Mark Steyn: Dems prefer 'Muslim transgender candidate' but will 'make do' with Biden

Conservative commentator Mark Steyn joked during an interview on "Fox & Friends" Thursday that the Democratic Party prefers a "Muslim transgender candidate" but will "have to make do with [former Vice President] Joe BidenJoe BidenMost Americans break with Trump on Ukraine, but just 45 percent think he should be removed: poll Democrats release two new transcripts ahead of next public impeachment hearings Press: Ukraine's not the only outrage MORE" as its nominee.
The comments come as Biden tops most polls as an early favorite for the Democratic presidential nomination in 2020, with many pollsters pointing to the former Delaware senator having the highest name identification as a key factor for his early advantage in polls.
"Fox & Friends" fill-in co-host Katie Pavlich noted a Vanity Fair piece from the previous day that said Biden was reportedly upset by Obama meeting with Rep. Beto O'RourkeBeto O'RourkeDeval Patrick enters 2020 race O'Rourke says he 'absolutely' plans to stay in politics Krystal Ball: Buttigieg is 'the boomer candidate' MORE (D-Texas) last month when the former vice president was still considering a White House bid.
"Obama has flirted with Beto and other 2020 rivals and Joe Biden is very upset," said Pavlich, who is also a contributor to The Hill. "It seems like the former president is leaving behind Joe Biden as he pursues newer and younger candidates."

"They’re looking for something more intersectional," Steyn noted after some crosstalk. "They really would like a Muslim transgender candidate, but they will have to make do with Joe Biden."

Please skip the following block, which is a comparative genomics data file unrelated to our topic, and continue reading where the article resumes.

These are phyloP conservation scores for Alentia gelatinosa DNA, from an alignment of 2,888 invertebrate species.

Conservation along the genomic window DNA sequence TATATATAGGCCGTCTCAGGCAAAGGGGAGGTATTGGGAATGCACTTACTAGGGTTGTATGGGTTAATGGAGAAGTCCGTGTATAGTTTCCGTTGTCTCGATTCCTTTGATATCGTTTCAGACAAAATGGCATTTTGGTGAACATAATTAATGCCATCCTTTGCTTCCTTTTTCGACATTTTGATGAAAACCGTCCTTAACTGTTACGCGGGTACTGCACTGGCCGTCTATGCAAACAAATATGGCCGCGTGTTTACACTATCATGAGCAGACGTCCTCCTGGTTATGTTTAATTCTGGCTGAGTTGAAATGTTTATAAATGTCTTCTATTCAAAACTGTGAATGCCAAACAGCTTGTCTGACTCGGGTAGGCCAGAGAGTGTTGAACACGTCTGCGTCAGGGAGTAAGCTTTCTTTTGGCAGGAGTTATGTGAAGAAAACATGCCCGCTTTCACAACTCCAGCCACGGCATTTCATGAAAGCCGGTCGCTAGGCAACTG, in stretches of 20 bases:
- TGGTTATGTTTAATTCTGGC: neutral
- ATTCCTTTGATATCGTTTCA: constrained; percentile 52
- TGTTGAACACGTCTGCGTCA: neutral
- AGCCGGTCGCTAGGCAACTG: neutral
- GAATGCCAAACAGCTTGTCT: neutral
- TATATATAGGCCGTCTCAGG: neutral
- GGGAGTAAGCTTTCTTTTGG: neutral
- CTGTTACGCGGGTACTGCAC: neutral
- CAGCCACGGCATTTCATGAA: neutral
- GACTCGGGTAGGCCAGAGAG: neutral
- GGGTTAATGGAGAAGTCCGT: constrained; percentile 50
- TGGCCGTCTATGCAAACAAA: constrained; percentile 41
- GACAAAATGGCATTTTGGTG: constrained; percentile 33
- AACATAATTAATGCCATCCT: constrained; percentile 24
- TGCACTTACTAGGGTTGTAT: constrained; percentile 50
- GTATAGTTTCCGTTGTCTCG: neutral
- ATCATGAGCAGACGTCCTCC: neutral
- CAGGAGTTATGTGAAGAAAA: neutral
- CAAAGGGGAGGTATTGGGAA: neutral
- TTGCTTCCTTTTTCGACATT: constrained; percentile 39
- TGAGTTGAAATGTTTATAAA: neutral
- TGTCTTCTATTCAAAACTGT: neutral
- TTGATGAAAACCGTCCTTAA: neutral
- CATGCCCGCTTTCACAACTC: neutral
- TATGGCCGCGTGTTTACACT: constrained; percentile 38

"The problem with Biden is it's not Obama’s fault any more than it was last time," he continued. "You can’t do this sort of Hamlet on the battlements, 'Oh, I'd like to to run if you want me to run.' People who want to be president get out there and run and become president."
A USA Today/Suffolk University poll released Wednesday found that 59 percent of surveyed Democrats and independents are "excited" about having "someone entirely new" run in 2020, while Biden was the top choice among named candidates, with 53 percent saying they would be excited for him to run. 

Biden had considered running in 2016 but ultimately decided not to for family reasons. Multiple reports indicated that Clinton allies and Obama had pressured Biden to stay out of the race to clear a path for Hillary ClintonHillary Diane Rodham ClintonThe Memo: Centrists change tone of Democratic race In 2020, democracy will be decided at the margins Michelle Obama presents Lin-Manuel Miranda with National Portrait Award MORE. In an interview with NBC in January 2016, Biden said he regretted every day not seeking the presidency during that election cycle. 

"I regret it every day, but it was the right decision for my family and for me. And I plan on staying deeply involved," Biden told Connecticut NBC affiliate WVIT.
No president has lost a bid for a second term since George H.W. Bush in 1992.